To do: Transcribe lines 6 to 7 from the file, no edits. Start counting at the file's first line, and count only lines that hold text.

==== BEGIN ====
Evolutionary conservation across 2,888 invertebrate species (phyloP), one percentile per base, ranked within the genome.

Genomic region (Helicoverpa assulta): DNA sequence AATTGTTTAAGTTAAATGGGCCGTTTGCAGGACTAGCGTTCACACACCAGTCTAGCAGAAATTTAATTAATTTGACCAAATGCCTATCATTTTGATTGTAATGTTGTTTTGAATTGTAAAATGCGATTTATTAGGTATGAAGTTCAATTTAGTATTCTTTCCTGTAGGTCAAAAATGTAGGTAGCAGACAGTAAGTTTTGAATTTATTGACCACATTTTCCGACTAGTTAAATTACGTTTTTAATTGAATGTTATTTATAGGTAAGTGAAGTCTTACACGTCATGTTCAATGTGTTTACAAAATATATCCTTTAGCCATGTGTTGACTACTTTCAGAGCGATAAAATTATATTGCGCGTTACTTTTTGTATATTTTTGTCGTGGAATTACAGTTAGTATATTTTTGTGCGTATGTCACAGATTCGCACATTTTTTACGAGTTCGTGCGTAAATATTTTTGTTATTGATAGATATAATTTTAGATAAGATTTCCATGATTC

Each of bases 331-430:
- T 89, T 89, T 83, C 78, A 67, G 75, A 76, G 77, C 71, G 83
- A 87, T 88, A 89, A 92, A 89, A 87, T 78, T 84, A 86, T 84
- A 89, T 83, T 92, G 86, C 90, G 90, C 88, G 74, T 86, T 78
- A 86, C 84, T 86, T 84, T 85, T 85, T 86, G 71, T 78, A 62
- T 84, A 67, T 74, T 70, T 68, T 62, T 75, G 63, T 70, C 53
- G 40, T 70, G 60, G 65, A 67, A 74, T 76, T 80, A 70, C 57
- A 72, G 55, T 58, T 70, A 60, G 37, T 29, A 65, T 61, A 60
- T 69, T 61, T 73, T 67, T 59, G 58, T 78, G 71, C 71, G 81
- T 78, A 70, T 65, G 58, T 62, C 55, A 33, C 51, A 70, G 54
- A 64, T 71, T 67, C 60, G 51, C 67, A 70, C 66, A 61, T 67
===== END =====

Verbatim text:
- A 89, T 83, T 92, G 86, C 90, G 90, C 88, G 74, T 86, T 78
- A 86, C 84, T 86, T 84, T 85, T 85, T 86, G 71, T 78, A 62